Corner Brook -
A Corner Brook native is happy her creations will be part of the Olympic dream in Vancouver. Chantel Burton, who now lives in Brampton, Ont., is a designer with the Hudson's Bay Company (HBC) and category manager for the retail design of the Vancouver 2010 Olympic replica collection, which makes her responsible for the design of the Olympic clothing and accessories sold to the public. The clothing is designed to resemble the gear the athletes wear, but it is different.
Burton went on maternity leave in 2006 and when she returned to work, the position that was open was in the Olympic department.
Her career has taken her through children's wear and ladies' wear, so being responsible for both sexes from infants through adults is a nice challenge, she said, but familiar all the same.
"I kind of fell into it, I guess, (but) not by accident," Burton said. "It's definitely a change, but a fun one."
She likes the feeling that clothing she's worked on is out there for the world to wear.
It's exciting for her when she sees someone walking down the street wearing clothes she has worked on. It's even better when that item is on a friend.
"You see somebody and you go up and if it's a friend you say, I worked on that," she said. "They kind of look at you with a strange look because they don't expect someone they know to say 'I had a hand in that.' It's definitely nice, especially with the Games being in Canada this year. It's definitely a bonus."
The colour scheme for the Vancouver Games is red and white accented with black and athletic grey heather, plus the HBC heritage colours - yellow, blue and green.
The best part of the campaign for Burton was when the product line was launched in stores Oct. 1.
Now she's looking forward to London's 2012 Olympic Summer Games, starting in April.
Until then she'll be working on the Canada Commonwealth Games athletes uniforms and leisurewear for the October event in Delhi, India.
She has associate managers doing trend research and other important tasks.
"You source product," she said. "You pick your fabrics. You do everything right up until production comes in and it goes to the stores. You do your fits, graphic approval, strike off all kinds of things.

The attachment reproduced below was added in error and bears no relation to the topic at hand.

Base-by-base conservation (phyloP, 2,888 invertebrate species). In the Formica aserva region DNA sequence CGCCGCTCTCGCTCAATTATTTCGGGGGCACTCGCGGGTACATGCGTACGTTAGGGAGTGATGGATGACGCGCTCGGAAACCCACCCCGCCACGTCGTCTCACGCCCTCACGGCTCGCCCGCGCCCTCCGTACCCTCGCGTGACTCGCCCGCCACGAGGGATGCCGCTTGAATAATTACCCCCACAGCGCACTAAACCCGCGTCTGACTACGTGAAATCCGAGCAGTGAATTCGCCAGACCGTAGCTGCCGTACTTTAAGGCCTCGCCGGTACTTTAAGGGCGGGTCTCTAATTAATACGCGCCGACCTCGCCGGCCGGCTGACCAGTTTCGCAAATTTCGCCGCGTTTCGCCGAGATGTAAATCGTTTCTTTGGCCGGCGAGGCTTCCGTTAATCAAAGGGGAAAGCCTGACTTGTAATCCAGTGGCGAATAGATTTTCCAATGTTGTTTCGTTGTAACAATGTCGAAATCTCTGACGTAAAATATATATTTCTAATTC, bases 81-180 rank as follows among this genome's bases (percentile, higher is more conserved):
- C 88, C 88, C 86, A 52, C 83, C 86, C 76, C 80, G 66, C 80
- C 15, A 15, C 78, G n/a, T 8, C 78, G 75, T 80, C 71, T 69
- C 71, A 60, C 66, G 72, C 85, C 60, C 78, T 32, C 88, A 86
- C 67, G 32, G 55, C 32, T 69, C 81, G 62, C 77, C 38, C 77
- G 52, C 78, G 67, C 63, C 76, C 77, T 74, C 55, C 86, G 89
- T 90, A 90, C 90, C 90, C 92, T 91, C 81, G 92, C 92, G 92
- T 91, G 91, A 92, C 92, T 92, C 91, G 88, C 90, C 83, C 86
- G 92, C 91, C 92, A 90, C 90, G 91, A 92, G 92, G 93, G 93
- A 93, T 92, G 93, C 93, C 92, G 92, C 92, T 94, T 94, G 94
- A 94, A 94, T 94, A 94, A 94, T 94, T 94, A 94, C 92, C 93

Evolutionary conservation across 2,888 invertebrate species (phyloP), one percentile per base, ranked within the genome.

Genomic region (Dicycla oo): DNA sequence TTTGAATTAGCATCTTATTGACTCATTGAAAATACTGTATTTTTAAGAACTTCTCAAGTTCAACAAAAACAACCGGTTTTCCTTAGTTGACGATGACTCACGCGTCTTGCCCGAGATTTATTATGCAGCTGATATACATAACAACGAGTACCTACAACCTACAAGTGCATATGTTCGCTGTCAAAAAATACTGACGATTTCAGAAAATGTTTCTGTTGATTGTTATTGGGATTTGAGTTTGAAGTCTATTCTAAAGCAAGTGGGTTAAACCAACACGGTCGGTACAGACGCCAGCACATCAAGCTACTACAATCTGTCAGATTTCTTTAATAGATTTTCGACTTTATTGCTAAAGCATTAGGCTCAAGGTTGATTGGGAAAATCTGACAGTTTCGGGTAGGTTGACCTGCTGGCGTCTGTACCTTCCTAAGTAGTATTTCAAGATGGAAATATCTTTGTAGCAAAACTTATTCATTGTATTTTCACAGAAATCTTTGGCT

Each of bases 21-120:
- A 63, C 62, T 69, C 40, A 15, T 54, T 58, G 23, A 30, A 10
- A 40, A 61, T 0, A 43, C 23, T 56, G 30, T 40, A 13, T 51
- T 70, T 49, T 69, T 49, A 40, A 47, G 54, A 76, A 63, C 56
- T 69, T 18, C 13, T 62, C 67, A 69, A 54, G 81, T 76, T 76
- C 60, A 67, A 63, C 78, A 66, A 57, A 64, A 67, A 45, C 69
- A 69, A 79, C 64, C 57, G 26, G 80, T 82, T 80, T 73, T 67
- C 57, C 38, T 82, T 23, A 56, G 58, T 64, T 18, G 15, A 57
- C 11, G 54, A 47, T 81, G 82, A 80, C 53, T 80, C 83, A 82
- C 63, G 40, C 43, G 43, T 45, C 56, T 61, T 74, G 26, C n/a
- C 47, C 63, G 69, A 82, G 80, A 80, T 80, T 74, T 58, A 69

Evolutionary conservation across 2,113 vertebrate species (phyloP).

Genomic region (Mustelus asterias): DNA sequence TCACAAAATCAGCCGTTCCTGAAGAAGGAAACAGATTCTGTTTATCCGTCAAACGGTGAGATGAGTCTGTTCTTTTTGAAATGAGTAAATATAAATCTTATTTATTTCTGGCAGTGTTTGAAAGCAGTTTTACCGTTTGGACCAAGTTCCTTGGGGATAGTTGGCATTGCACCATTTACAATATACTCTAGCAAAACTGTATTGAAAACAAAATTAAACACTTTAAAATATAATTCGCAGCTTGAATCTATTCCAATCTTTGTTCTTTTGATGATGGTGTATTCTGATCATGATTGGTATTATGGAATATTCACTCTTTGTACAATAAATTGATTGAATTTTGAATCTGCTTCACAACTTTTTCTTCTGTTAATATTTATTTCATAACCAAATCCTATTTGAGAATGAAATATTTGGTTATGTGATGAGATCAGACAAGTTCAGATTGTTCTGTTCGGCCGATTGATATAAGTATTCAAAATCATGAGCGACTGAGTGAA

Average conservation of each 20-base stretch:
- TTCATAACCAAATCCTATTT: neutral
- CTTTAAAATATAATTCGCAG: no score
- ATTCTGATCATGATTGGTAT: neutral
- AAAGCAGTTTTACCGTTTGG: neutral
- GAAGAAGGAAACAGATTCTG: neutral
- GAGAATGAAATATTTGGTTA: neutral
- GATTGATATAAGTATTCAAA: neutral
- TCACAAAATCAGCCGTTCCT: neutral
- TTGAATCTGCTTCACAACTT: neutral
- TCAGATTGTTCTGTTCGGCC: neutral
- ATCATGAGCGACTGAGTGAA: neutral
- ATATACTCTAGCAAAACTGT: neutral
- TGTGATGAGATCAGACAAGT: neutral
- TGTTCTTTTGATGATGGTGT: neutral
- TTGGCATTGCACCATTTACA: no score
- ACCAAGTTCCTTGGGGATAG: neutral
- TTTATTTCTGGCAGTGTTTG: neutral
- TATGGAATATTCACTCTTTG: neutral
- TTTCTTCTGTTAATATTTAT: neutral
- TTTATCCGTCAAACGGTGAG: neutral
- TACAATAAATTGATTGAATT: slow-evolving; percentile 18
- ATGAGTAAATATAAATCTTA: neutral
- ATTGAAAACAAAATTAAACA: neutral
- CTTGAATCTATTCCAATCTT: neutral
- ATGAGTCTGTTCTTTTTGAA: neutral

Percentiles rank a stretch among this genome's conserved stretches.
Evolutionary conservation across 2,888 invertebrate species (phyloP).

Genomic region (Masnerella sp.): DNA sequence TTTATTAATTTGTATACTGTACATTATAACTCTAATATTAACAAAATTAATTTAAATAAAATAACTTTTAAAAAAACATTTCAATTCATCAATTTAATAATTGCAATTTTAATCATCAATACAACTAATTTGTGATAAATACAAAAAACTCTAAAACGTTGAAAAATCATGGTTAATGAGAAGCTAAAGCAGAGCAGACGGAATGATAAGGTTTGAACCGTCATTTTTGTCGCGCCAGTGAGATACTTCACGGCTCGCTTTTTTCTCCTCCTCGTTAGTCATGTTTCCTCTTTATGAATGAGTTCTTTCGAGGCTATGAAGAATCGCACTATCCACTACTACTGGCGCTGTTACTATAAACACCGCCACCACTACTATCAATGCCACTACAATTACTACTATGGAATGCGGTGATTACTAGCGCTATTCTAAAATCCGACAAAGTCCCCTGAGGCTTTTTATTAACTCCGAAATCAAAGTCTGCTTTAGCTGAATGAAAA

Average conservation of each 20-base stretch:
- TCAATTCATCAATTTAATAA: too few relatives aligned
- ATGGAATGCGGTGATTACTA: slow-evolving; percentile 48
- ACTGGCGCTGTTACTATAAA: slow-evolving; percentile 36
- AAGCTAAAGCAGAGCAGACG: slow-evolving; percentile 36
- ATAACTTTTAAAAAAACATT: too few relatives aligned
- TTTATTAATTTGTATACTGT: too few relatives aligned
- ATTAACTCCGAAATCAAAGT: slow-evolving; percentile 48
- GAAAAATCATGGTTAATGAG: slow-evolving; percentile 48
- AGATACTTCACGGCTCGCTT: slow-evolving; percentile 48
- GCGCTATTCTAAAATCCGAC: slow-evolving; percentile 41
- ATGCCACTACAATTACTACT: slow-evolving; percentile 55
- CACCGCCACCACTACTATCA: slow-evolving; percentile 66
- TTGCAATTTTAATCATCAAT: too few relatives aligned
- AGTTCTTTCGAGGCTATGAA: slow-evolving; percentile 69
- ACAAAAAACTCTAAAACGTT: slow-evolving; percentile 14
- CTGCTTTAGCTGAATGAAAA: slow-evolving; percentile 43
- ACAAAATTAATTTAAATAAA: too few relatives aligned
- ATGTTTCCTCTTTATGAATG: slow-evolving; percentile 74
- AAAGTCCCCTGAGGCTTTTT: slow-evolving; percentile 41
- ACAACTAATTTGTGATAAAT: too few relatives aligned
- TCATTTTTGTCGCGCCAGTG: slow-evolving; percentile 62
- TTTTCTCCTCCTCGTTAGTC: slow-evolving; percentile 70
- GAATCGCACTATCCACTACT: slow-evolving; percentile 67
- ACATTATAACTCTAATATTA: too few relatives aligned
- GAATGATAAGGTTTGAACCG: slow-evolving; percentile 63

"It's not quick and easy. It's not like you pick a shirt and it's in stores. There's quite a lengthy process involved."
She's seen that people from Newfoundland and Labrador are seen to be hardworking and she doesn't want to prove that wrong.
Being from Newfoundland, with only a few people from the province in the clothing design business, means she has a nearly unique perspective to bring to her designs.
"It's a little surreal, too, coming from small-town Newfound- land," she said. "How far can you go with it?"
Squamish-based brewery launches Olympics-hooked Three Beavers beer
Vancouver (CNS) - They're cute, furry Canadian icons proudly sporting gold, silver and bronze medals on a podium made of tree stumps.
They look like medal winners at some kind of wildlife hinterland Olympics - but the Three Beavers are actually a clever marketing image behind Friday's launch of a new beer from Squamish-based Howe Sound Brewing.
The microbrewery is not an official Olympic sponsor like Molson but the timing of its latest product - just three weeks before the 2010 Olympics - is clearly no accident.
"We really wanted to celebrate Canada during the Olympics and we figured telling a tale about beavers in Canada was a very Canadian thing to do," said brewery co-owner Leslie Fenn.
The Three Beavers Imperial Red Ale label recounts the historical importance of beavers in Canada and notes the brewery won gold, silver and bronze medals for its beers at the North American Brewers Association awards in 2007 and 2009. - Vancouver Sun